Dr Thato Mosidi never expected to be diagnosed with tuberculosis (TB), despite widely prevalent exposure and very limited infection control measures. The life-threatening diagnosis of primary extensively drug-resistant TB (XDR-TB) came as an even greater shock. The inconvenient truth is that, rather than being protected, Dr Mosidi and thousands of her healthcare colleagues are at an increased risk of TB and especially drug-resistant TB. In this viewpoint paper we debunk the widely held false belief that healthcare workers are somehow immune to TB disease (TB-proof) and explore some of the key factors contributing to the pervasive stigmatization and subsequent non-disclosure of occupational TB. Our front-line workers are some of the first to suffer the consequences of a progressively more resistant and fatal TB epidemic, and urgent interventions are needed to ensure the safety and continued availability of these precious healthcare resources. These include the rapid development and scale-up of improved diagnostic and treatment options, strengthened infection control measures, and focused interventions to tackle stigma and discrimination in all its forms. We call our colleagues to action to protect themselves and those they care for. © 2014 The Authors. Source
Peleteiro B.,University of Porto |
Barros R.,University of Porto |
Carrilho C.,Eduardo Mondlane University |
Artiaga J.,Eduardo Mondlane University |
And 10 more authors.
European Journal of Cancer Prevention | Year: 2012
As CDX2 expression precedes the occurrence of gastric preneoplastic lesions in the intestinal differentiation pathway, study of these steps of gastric carcinogenesis may contribute toward understanding the early effects of gastric cancer determinants. Our aim was to quantify the association between Helicobacter pylori infection and other environmental factors and the gastric expression of CDX2. Dyspeptic patients undergoing an upper digestive endoscopy (Gastroenterology Department, Maputo Central Hospital) were consecutively invited to participate in this study and classified as having normal stomach/chronic nonatrophic gastritis (NS/CNAG), chronic atrophic gastritis (CAG), or intestinal metaplasia (IM). For all patients with CAG or IM and a subsample of NS/CNAG patients (sex-matched and age-matched, 1:2), H. pylori infection and CDX2 gene expression were assessed by histology and PCR and by immunohistochemistry, respectively. Age-adjusted, sex-adjusted, education-adjusted, and H. pylori infection-adjusted odds ratios (OR) and 95% confidence intervals (95% CI) were computed. CDX2 expression was observed in 56 NS/CNAG (49.1%), 39 CAG (86.7%), and all IM patients (n=12). It was more frequent among the H. pylori-infected patients (OR=2.26, 95% CI: 1.00-5.15). Infection with high-virulence strains was associated with CDX2 expression in patients with CAG (cagA+ OR=3.20, 95% CI: 1.35-7.52) and IM (vacA m1, OR=5.86, 95% CI: 1.08-31.62). Patients with a lower frequency of vegetable consumption had a higher risk of marked CDX2 expression (OR=3.64, 95% CI: 1.02-12.95). The virulence of the infecting strains and vegetable consumption were associated with CDX2 expression and may play a role in the progression to more advanced lesions. © 2012 Wolters Kluwer Health | Lippincott Williams & Wilkins. Source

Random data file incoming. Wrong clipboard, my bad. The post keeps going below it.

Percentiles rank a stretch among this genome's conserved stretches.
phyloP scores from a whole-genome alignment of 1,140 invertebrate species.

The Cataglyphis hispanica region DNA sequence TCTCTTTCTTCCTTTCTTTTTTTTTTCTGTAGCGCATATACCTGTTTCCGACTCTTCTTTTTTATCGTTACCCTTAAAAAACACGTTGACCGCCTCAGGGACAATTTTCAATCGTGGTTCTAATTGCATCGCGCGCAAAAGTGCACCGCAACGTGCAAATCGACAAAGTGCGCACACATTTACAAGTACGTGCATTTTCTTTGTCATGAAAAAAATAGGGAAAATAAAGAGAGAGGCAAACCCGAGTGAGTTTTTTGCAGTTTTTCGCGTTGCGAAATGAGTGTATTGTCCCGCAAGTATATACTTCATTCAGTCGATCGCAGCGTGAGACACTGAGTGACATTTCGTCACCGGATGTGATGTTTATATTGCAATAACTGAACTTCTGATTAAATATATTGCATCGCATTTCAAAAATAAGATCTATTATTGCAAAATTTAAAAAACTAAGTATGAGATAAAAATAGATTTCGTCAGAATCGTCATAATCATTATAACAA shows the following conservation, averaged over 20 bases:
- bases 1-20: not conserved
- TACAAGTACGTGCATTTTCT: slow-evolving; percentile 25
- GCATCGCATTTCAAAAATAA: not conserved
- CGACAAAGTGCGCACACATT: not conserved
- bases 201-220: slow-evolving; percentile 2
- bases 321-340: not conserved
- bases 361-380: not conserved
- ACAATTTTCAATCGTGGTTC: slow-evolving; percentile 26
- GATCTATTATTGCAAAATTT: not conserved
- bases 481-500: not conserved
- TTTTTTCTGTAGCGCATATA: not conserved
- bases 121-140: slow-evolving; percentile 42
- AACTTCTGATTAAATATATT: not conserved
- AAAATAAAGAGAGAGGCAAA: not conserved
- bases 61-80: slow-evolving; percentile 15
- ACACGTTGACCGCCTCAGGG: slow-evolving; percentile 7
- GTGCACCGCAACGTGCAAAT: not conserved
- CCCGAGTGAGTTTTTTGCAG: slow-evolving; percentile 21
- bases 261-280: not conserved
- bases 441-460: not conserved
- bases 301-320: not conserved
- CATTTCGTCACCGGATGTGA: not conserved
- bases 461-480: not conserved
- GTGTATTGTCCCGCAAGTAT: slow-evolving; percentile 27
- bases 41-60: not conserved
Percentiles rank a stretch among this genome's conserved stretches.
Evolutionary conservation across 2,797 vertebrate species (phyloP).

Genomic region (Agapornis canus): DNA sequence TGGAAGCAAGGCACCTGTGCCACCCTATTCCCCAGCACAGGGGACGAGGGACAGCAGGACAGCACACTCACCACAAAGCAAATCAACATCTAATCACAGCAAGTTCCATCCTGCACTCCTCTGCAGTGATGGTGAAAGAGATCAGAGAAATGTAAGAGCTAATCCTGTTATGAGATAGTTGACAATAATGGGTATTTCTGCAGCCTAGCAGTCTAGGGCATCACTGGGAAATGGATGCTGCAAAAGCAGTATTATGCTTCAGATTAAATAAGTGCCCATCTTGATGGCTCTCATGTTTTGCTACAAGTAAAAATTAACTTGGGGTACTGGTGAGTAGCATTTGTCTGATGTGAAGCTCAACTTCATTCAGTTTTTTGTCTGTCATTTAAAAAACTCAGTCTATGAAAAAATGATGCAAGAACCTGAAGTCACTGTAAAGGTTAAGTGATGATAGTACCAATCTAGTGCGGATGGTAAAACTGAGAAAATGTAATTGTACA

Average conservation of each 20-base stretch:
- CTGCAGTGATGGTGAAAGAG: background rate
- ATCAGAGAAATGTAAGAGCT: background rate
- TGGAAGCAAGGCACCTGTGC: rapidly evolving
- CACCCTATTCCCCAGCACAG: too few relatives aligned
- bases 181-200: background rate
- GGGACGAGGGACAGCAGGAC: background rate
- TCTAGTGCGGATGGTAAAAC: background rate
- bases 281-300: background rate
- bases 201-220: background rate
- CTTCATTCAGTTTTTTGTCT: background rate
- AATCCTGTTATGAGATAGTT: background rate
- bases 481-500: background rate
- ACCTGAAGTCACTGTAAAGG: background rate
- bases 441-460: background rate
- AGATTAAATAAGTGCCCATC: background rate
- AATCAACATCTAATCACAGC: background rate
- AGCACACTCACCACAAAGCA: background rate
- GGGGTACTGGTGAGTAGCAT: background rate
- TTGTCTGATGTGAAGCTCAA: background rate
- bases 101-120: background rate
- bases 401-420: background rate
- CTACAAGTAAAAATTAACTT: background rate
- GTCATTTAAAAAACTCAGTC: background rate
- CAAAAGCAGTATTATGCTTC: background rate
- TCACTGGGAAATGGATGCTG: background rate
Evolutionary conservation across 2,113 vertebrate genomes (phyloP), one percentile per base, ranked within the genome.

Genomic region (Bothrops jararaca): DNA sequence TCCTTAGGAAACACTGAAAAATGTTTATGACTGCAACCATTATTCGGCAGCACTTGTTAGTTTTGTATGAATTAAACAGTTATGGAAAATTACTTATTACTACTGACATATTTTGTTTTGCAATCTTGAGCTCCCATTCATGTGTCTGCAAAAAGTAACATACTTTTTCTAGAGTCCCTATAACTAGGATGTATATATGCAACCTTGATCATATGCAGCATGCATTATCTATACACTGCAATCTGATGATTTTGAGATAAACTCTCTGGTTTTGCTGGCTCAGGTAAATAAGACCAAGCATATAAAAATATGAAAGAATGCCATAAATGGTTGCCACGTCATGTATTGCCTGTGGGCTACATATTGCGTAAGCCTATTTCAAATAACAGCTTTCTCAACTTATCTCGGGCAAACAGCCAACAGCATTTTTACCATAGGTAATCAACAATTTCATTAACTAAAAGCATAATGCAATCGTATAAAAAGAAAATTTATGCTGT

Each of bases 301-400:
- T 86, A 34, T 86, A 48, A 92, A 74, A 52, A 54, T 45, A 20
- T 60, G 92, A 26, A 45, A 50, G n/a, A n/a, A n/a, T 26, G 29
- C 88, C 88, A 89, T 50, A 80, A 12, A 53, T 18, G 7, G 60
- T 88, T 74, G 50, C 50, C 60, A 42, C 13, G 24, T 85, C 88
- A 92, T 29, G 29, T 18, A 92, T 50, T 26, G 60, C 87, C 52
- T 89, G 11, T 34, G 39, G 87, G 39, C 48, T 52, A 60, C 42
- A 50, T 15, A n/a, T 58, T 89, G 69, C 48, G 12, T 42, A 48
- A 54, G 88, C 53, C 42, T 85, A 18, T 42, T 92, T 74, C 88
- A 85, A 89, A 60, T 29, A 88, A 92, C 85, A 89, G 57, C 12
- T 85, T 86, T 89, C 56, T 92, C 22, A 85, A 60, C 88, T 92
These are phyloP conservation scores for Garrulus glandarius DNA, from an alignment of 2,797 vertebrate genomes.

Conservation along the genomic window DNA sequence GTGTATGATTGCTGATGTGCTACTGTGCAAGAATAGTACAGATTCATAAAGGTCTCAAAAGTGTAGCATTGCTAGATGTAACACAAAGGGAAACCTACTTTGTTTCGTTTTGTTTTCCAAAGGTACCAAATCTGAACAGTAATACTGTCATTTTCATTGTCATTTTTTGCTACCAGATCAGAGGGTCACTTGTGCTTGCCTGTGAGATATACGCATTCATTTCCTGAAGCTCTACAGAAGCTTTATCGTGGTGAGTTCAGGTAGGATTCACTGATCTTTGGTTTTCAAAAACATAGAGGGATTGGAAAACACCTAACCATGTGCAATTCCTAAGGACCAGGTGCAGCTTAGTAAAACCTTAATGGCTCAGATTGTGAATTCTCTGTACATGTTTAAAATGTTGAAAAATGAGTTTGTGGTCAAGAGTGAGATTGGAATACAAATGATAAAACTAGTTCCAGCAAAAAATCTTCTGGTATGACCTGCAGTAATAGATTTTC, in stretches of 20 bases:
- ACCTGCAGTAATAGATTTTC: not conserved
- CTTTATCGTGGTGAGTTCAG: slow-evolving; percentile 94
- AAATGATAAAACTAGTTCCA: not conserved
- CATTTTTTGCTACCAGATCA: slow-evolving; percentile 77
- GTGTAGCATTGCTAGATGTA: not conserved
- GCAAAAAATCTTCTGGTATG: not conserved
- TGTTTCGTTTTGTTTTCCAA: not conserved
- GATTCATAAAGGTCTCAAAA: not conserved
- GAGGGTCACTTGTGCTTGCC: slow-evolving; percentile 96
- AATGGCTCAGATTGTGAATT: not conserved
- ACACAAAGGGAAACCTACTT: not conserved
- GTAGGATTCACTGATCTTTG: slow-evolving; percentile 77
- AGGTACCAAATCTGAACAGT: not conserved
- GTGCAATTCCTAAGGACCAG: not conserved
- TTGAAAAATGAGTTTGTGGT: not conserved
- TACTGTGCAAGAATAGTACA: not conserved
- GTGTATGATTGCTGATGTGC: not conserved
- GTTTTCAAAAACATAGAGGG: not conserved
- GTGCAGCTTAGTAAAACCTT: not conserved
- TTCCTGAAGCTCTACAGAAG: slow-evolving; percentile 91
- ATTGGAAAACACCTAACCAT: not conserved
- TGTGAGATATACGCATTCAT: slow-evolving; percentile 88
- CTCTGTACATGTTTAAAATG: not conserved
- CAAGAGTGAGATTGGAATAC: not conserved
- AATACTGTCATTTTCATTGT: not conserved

David E.,Maputo Central Hospital |
Machungo F.,Maputo Central Hospital |
Zanconato G.,University of Verona |
Cavaliere E.,University of Verona |
And 4 more authors.
BMC Pregnancy and Childbirth | Year: 2014
Background: Life-threatening events during pregnancy are currently used as a measure to assess quality of obstetric care. The aim of this study is to assess prevalence of near miss cases and maternal deaths, to elucidate the causes and to analyze avoidable factors based upon the three-delays approach in southern Mozambique. Methods: Near miss cases comprised five categories: eclampsia, severe hemorrhage, severe sepsis, uterine rupture and severe malaria. Pregnant women surviving the event were interviewed during a 5-month period within five health facilities offering comprehensive emergency obstetric care in Maputo City and Province. Family members gave additional information and were interviewed in case of the patient's death. Results: Out of 27,916 live births, 564 near miss cases and 71 maternal deaths were identified, giving a total maternal near miss ratio of 20/1,000 live births and maternal mortality ratio of 254/100,000 live births, respectively. Near miss fatality rate was 11.2%. Among near miss cases hemorrhage accounted for the most common event (58.0%), followed by eclampsia (35.5%); HIV seroprevalence was 22.3%. Inappropriate attendance in antenatal care services (21.1%), late or wrong diagnosis (12.6%), inadequate management immediately after delivery (9.6%), no monitoring of blood pressure and other vital signs (9.2%) were the most prevalent factors contributing to the severe morbidity under study. Third delay was identified in 69.7% of the interviews. In more than one fourth of near miss cases treatment was not started immediately. Lack of blood derivates and unavailable operating room were reported in 42.0% and 35.0%, respectively. Conclusions: Near miss cases were frequent and related to delays in reaching and receiving adequate care. First and third type of delay contributed significantly to the number of maternal near miss cases and deaths. Maternal health policies need to be concerned not only with averting the loss of life, but also with ameliorating care of severe maternal complications at all levels including primary care. Sexual and reproductive health services for adolescents should be prioritized to prevent adverse outcomes. © David et al. Source